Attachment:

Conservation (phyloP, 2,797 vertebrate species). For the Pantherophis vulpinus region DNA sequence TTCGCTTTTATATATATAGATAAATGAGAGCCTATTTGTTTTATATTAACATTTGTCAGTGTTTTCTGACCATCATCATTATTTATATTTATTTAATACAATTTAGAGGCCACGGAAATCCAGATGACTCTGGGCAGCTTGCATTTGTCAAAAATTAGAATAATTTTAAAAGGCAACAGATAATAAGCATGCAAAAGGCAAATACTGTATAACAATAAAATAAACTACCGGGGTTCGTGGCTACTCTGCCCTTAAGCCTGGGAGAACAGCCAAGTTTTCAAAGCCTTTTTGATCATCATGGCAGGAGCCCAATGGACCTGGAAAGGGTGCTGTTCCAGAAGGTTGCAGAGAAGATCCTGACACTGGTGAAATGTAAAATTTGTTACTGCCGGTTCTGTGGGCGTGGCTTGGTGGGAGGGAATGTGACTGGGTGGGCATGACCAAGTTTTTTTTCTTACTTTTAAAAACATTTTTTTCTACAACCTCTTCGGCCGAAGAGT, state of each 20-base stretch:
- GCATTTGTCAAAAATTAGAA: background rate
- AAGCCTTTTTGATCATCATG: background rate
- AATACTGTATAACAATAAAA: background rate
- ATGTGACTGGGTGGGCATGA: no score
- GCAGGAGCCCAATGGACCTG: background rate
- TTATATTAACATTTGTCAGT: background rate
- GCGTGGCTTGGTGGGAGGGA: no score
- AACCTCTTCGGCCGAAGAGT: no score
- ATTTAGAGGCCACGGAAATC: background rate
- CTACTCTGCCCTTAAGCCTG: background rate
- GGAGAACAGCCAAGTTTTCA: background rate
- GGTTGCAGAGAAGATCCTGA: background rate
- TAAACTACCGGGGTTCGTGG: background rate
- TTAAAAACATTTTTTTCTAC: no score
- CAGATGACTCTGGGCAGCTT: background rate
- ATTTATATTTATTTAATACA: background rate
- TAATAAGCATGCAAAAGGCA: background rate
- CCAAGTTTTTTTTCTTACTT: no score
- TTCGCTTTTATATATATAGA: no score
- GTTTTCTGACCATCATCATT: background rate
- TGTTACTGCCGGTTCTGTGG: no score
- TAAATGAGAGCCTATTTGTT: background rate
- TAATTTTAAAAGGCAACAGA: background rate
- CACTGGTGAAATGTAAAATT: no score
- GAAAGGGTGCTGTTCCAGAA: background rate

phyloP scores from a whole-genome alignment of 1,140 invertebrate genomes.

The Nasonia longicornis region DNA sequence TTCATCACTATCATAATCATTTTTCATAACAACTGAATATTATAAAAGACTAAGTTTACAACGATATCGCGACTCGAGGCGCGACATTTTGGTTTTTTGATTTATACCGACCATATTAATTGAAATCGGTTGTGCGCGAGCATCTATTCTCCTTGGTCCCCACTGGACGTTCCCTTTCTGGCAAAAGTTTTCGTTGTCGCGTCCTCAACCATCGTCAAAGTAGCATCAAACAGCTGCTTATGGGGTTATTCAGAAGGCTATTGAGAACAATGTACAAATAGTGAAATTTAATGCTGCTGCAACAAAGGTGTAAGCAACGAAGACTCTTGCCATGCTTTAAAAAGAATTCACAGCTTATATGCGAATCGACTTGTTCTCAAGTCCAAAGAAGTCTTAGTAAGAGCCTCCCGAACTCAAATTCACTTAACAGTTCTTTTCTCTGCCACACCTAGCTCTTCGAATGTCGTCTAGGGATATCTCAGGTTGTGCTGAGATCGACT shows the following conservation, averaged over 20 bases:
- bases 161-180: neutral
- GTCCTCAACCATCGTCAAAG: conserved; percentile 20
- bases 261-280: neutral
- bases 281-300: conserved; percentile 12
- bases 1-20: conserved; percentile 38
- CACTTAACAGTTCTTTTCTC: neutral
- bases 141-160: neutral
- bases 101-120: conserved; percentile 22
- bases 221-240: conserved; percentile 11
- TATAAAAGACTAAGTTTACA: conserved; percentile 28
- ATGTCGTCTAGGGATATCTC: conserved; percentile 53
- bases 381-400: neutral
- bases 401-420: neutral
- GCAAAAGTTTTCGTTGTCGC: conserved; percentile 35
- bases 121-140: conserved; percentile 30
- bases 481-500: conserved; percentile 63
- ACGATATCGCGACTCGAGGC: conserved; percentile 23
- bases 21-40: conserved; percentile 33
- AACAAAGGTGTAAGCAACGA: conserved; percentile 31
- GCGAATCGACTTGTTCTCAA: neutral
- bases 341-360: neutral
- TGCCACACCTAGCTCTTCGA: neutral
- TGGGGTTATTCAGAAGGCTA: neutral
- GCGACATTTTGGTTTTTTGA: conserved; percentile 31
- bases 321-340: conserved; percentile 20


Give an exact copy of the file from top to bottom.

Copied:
Conservation (phyloP, 2,797 vertebrate species). For the Pantherophis vulpinus region DNA sequence TTCGCTTTTATATATATAGATAAATGAGAGCCTATTTGTTTTATATTAACATTTGTCAGTGTTTTCTGACCATCATCATTATTTATATTTATTTAATACAATTTAGAGGCCACGGAAATCCAGATGACTCTGGGCAGCTTGCATTTGTCAAAAATTAGAATAATTTTAAAAGGCAACAGATAATAAGCATGCAAAAGGCAAATACTGTATAACAATAAAATAAACTACCGGGGTTCGTGGCTACTCTGCCCTTAAGCCTGGGAGAACAGCCAAGTTTTCAAAGCCTTTTTGATCATCATGGCAGGAGCCCAATGGACCTGGAAAGGGTGCTGTTCCAGAAGGTTGCAGAGAAGATCCTGACACTGGTGAAATGTAAAATTTGTTACTGCCGGTTCTGTGGGCGTGGCTTGGTGGGAGGGAATGTGACTGGGTGGGCATGACCAAGTTTTTTTTCTTACTTTTAAAAACATTTTTTTCTACAACCTCTTCGGCCGAAGAGT, state of each 20-base stretch:
- GCATTTGTCAAAAATTAGAA: background rate
- AAGCCTTTTTGATCATCATG: background rate
- AATACTGTATAACAATAAAA: background rate
- ATGTGACTGGGTGGGCATGA: no score
- GCAGGAGCCCAATGGACCTG: background rate
- TTATATTAACATTTGTCAGT: background rate
- GCGTGGCTTGGTGGGAGGGA: no score
- AACCTCTTCGGCCGAAGAGT: no score
- ATTTAGAGGCCACGGAAATC: background rate
- CTACTCTGCCCTTAAGCCTG: background rate
- GGAGAACAGCCAAGTTTTCA: background rate
- GGTTGCAGAGAAGATCCTGA: background rate
- TAAACTACCGGGGTTCGTGG: background rate
- TTAAAAACATTTTTTTCTAC: no score
- CAGATGACTCTGGGCAGCTT: background rate
- ATTTATATTTATTTAATACA: background rate
- TAATAAGCATGCAAAAGGCA: background rate
- CCAAGTTTTTTTTCTTACTT: no score
- TTCGCTTTTATATATATAGA: no score
- GTTTTCTGACCATCATCATT: background rate
- TGTTACTGCCGGTTCTGTGG: no score
- TAAATGAGAGCCTATTTGTT: background rate
- TAATTTTAAAAGGCAACAGA: background rate
- CACTGGTGAAATGTAAAATT: no score
- GAAAGGGTGCTGTTCCAGAA: background rate

phyloP scores from a whole-genome alignment of 1,140 invertebrate genomes.

The Nasonia longicornis region DNA sequence TTCATCACTATCATAATCATTTTTCATAACAACTGAATATTATAAAAGACTAAGTTTACAACGATATCGCGACTCGAGGCGCGACATTTTGGTTTTTTGATTTATACCGACCATATTAATTGAAATCGGTTGTGCGCGAGCATCTATTCTCCTTGGTCCCCACTGGACGTTCCCTTTCTGGCAAAAGTTTTCGTTGTCGCGTCCTCAACCATCGTCAAAGTAGCATCAAACAGCTGCTTATGGGGTTATTCAGAAGGCTATTGAGAACAATGTACAAATAGTGAAATTTAATGCTGCTGCAACAAAGGTGTAAGCAACGAAGACTCTTGCCATGCTTTAAAAAGAATTCACAGCTTATATGCGAATCGACTTGTTCTCAAGTCCAAAGAAGTCTTAGTAAGAGCCTCCCGAACTCAAATTCACTTAACAGTTCTTTTCTCTGCCACACCTAGCTCTTCGAATGTCGTCTAGGGATATCTCAGGTTGTGCTGAGATCGACT shows the following conservation, averaged over 20 bases:
- bases 161-180: neutral
- GTCCTCAACCATCGTCAAAG: conserved; percentile 20
- bases 261-280: neutral
- bases 281-300: conserved; percentile 12
- bases 1-20: conserved; percentile 38
- CACTTAACAGTTCTTTTCTC: neutral
- bases 141-160: neutral
- bases 101-120: conserved; percentile 22
- bases 221-240: conserved; percentile 11
- TATAAAAGACTAAGTTTACA: conserved; percentile 28
- ATGTCGTCTAGGGATATCTC: conserved; percentile 53
- bases 381-400: neutral
- bases 401-420: neutral
- GCAAAAGTTTTCGTTGTCGC: conserved; percentile 35
- bases 121-140: conserved; percentile 30
- bases 481-500: conserved; percentile 63
- ACGATATCGCGACTCGAGGC: conserved; percentile 23
- bases 21-40: conserved; percentile 33
- AACAAAGGTGTAAGCAACGA: conserved; percentile 31
- GCGAATCGACTTGTTCTCAA: neutral
- bases 341-360: neutral
- TGCCACACCTAGCTCTTCGA: neutral
- TGGGGTTATTCAGAAGGCTA: neutral
- GCGACATTTTGGTTTTTTGA: conserved; percentile 31
- bases 321-340: conserved; percentile 20